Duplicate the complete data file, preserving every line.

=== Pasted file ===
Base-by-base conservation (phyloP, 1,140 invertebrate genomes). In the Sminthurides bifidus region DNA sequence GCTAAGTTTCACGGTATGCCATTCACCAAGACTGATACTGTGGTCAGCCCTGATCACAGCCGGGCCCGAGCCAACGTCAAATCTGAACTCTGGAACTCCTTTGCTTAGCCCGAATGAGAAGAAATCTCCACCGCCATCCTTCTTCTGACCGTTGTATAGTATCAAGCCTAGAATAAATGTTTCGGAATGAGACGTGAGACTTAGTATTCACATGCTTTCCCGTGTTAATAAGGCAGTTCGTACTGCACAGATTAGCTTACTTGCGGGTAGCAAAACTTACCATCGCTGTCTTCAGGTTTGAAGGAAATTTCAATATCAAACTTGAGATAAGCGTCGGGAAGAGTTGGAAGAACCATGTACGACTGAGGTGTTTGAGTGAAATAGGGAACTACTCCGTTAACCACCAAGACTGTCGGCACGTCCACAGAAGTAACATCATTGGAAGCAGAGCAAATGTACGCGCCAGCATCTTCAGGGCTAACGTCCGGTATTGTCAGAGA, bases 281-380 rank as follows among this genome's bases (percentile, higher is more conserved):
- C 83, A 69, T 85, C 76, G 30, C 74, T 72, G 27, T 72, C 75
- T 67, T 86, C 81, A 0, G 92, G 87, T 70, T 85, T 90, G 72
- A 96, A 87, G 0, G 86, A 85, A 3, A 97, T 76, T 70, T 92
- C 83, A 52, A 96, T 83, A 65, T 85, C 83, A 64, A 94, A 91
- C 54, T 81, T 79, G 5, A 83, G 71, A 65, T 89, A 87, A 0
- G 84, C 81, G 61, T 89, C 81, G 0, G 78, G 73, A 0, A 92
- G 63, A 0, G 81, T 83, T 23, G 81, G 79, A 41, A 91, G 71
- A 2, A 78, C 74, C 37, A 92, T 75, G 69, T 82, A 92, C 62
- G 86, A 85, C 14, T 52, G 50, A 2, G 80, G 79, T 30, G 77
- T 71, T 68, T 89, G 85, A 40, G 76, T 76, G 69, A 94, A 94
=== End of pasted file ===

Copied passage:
Base-by-base conservation (phyloP, 1,140 invertebrate genomes). In the Sminthurides bifidus region DNA sequence GCTAAGTTTCACGGTATGCCATTCACCAAGACTGATACTGTGGTCAGCCCTGATCACAGCCGGGCCCGAGCCAACGTCAAATCTGAACTCTGGAACTCCTTTGCTTAGCCCGAATGAGAAGAAATCTCCACCGCCATCCTTCTTCTGACCGTTGTATAGTATCAAGCCTAGAATAAATGTTTCGGAATGAGACGTGAGACTTAGTATTCACATGCTTTCCCGTGTTAATAAGGCAGTTCGTACTGCACAGATTAGCTTACTTGCGGGTAGCAAAACTTACCATCGCTGTCTTCAGGTTTGAAGGAAATTTCAATATCAAACTTGAGATAAGCGTCGGGAAGAGTTGGAAGAACCATGTACGACTGAGGTGTTTGAGTGAAATAGGGAACTACTCCGTTAACCACCAAGACTGTCGGCACGTCCACAGAAGTAACATCATTGGAAGCAGAGCAAATGTACGCGCCAGCATCTTCAGGGCTAACGTCCGGTATTGTCAGAGA, bases 281-380 rank as follows among this genome's bases (percentile, higher is more conserved):
- C 83, A 69, T 85, C 76, G 30, C 74, T 72, G 27, T 72, C 75
- T 67, T 86, C 81, A 0, G 92, G 87, T 70, T 85, T 90, G 72
- A 96, A 87, G 0, G 86, A 85, A 3, A 97, T 76, T 70, T 92
- C 83, A 52, A 96, T 83, A 65, T 85, C 83, A 64, A 94, A 91
- C 54, T 81, T 79, G 5, A 83, G 71, A 65, T 89, A 87, A 0
- G 84, C 81, G 61, T 89, C 81, G 0, G 78, G 73, A 0, A 92
- G 63, A 0, G 81, T 83, T 23, G 81, G 79, A 41, A 91, G 71
- A 2, A 78, C 74, C 37, A 92, T 75, G 69, T 82, A 92, C 62
- G 86, A 85, C 14, T 52, G 50, A 2, G 80, G 79, T 30, G 77
- T 71, T 68, T 89, G 85, A 40, G 76, T 76, G 69, A 94, A 94